Several weeks ago my friend George Lott took me on a woodworking “field trip” into the mountains of Virginia to meet a very fascinating craftsman named Mark Thomas. Mark is a professional historical firearm maker, engraver, and much, much more. I’ll be releasing a series of 4 videos from Mark’s workshop where Mark gives a tour of his shop, along with some interesting tutorials that he wanted to share about carving, powder horn scraping, and making an antique wood finish. Below are some photos of his beautiful craftsmanship:


Mark admittedly has a difficult time defining his job description. His website says, “Engraver, Metalsmith, Horner, Gunstocker” but he doesn’t limit his work to what those titles suggest. He also builds reproduction furniture, makes incredible “Hobo Nickels”, and makes a whole array of items out of precious metals (especially silver).


In addition to being well-known for his flintlock riffles & pistols, Mark is a very accomplished powder horn maker. Many of his customers are thrilled to see the custom engraving that he does for their heirloom powder horns. The fine detail on this powder horn blew me away (no pun intended):


I’m sure that Mark has made a lot of gun collectors around the world very happy.


Mark’s engraved knives especially caught my eye, as I have an affinity for small knives (probably because my mother always hid every knife that I came home with as a kid):




I absolutely love this ivory reproduction of a colonial era folding knife:


This is what Mark said about this charming knife: “It was my rendition of a knife that had been auctioned from a known collection. The original was thought to have been carried by Napolean’s Guard but I can’t confirm. The only info I’ve got is there were 3 sizes of these knives. The original was huge, about 13″ closed so when I made mine I just used a size I thought would have been appropriate. Mine turned out be about 1/3 the size of the original. The original was ivory head, tortoise shell body and ivory legs…I used cow horn for the body and piano keys for legs.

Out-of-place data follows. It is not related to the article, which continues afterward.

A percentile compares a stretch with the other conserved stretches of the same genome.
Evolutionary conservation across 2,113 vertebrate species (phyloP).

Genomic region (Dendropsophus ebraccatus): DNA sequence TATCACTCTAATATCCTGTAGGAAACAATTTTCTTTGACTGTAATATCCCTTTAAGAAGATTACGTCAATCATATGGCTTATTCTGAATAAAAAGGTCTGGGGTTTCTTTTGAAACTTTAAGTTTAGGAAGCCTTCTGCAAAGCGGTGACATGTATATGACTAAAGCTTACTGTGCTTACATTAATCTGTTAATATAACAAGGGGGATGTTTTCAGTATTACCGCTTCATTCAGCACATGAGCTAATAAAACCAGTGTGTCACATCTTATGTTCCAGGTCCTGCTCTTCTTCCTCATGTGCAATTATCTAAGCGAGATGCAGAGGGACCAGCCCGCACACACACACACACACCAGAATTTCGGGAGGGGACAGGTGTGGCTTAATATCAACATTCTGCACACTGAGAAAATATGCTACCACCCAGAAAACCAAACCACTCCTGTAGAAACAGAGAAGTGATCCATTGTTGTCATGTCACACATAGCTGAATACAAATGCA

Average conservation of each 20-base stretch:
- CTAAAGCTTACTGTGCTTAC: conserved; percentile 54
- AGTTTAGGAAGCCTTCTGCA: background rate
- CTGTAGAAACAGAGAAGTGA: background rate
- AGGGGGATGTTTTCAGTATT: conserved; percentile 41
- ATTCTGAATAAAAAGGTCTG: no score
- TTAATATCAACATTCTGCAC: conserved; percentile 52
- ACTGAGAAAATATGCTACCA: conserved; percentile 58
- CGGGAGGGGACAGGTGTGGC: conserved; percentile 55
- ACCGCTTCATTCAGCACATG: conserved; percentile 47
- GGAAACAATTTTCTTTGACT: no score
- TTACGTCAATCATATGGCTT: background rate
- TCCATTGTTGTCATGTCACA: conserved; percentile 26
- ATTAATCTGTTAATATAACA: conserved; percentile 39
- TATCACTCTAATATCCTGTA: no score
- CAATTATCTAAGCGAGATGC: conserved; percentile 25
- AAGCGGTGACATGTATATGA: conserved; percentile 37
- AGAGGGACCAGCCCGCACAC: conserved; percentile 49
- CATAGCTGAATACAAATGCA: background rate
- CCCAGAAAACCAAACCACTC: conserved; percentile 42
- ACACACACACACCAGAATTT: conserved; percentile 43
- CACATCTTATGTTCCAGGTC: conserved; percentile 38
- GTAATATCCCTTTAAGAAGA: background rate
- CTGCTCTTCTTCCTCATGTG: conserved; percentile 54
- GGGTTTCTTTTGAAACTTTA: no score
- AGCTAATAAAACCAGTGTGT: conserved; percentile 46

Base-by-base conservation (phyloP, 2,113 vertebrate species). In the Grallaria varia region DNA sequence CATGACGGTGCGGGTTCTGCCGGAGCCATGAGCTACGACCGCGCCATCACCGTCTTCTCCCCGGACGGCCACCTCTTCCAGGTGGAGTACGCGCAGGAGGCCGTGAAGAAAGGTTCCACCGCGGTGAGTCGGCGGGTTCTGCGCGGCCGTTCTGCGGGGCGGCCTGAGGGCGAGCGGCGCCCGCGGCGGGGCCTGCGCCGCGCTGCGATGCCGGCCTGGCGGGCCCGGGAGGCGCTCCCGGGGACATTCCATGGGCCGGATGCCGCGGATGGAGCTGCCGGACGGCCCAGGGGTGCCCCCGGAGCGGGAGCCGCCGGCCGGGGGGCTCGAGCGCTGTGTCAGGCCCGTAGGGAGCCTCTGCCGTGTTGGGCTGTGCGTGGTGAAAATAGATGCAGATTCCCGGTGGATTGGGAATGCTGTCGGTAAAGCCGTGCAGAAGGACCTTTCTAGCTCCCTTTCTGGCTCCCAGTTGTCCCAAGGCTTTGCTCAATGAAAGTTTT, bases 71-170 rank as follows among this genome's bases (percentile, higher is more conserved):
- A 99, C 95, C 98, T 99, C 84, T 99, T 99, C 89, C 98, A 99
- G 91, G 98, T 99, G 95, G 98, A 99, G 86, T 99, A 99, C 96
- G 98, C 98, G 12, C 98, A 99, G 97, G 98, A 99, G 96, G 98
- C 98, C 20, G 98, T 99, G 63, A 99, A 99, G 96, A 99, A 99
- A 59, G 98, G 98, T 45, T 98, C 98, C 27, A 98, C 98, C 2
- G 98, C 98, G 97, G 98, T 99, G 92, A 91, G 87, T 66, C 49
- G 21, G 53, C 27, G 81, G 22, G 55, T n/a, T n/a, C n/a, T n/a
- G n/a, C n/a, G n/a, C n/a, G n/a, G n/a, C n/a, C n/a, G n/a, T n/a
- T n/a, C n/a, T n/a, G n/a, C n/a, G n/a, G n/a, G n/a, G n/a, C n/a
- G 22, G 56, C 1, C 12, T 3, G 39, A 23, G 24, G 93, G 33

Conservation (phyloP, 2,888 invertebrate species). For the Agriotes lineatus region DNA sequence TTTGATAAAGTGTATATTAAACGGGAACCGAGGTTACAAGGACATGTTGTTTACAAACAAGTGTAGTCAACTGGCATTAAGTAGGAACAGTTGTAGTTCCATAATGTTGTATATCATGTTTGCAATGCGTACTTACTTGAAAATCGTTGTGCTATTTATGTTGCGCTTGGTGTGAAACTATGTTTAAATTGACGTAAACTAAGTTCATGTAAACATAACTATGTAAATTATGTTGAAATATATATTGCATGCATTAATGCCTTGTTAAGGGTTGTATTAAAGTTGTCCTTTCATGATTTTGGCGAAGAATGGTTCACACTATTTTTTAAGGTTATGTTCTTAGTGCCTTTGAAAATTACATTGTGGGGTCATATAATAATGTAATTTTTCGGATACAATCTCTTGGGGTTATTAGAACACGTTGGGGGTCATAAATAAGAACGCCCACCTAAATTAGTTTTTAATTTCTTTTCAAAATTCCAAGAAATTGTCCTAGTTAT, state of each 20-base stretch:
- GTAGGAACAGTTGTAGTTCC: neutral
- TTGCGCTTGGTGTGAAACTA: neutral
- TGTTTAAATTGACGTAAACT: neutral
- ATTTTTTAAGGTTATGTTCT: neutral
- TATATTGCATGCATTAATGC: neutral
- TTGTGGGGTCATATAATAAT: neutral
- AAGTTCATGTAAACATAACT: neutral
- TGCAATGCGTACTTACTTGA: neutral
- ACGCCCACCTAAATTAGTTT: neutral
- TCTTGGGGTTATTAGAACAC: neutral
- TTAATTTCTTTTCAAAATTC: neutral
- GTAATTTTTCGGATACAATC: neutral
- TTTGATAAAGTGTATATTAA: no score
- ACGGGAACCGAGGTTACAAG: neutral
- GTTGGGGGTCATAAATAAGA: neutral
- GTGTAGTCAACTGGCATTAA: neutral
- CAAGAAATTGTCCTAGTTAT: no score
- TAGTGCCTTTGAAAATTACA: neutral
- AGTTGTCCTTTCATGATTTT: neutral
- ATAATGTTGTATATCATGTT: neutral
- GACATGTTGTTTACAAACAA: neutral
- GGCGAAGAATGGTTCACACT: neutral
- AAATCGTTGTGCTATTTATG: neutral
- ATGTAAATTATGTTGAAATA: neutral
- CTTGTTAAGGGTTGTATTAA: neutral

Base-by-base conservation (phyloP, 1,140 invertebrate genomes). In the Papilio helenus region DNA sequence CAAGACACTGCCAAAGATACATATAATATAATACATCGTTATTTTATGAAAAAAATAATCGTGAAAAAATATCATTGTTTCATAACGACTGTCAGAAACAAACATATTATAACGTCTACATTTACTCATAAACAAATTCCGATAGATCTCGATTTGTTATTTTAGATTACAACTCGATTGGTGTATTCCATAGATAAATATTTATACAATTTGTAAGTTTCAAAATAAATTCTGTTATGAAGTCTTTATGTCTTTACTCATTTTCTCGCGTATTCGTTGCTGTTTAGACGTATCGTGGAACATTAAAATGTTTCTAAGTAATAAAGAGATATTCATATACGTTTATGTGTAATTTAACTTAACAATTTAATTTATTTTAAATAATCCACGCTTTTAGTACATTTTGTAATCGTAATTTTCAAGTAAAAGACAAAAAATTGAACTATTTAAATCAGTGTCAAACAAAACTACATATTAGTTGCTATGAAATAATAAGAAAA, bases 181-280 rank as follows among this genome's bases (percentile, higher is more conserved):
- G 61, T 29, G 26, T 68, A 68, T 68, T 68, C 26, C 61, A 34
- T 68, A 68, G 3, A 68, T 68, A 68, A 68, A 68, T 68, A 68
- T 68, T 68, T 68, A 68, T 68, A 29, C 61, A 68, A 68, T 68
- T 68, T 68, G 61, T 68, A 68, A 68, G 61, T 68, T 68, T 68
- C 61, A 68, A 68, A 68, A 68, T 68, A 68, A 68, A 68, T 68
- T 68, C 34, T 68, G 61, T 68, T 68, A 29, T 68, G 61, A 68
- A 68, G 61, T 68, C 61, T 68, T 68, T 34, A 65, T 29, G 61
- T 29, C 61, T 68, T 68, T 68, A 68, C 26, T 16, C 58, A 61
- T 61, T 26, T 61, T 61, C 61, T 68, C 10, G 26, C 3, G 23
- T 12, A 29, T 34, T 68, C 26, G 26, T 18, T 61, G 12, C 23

Mark told me that when he sells his jewelry (like the below silver bracelet), quite often customers will say, “don’t you think this is priced a little high?” Mark simply pulls out a magnifying glass and says, “here, look”. Then after a lengthy pause they often respond, “Oh, wow. Now I understand.”


I really wish I had brought a macro lens so I could adequately share the detail of Mark’s intricate engravings.


Below is a 18th century reproduction of a land survey marker that Mark made out of lead. Here’s what he said about this plate:

The Celeron leaden plates were buried at six locations along the Ohio river at thee confluence of six different rivers. The only complete plate known was found at the Kanawha in now West Virginia. The one I made would have been buried at the Au Beouf river north of Pittsburgh which would have been the second plate buried. In 1749 Celeron de Beinville, came down from what is now Canada to persuade the Indians to align with France and to kick the English traders from all lands west of the Oyo river, today known as the Ohio. Along with the buried lead plate was a tinplate tacked to a tree above the location denoting the same information. This was the boundary set by the French prior to the French & Indian in 1754 (I think that date is correct).


You can visit Mark Thomas’ personal website (here) to see more of his work or to inquire about purchasing his services or products.


Aside from being a very talented craftsman, Mark Thomas was simply a joy to be around, and an all-around fun & friendly guy. I hope you get to meet him.

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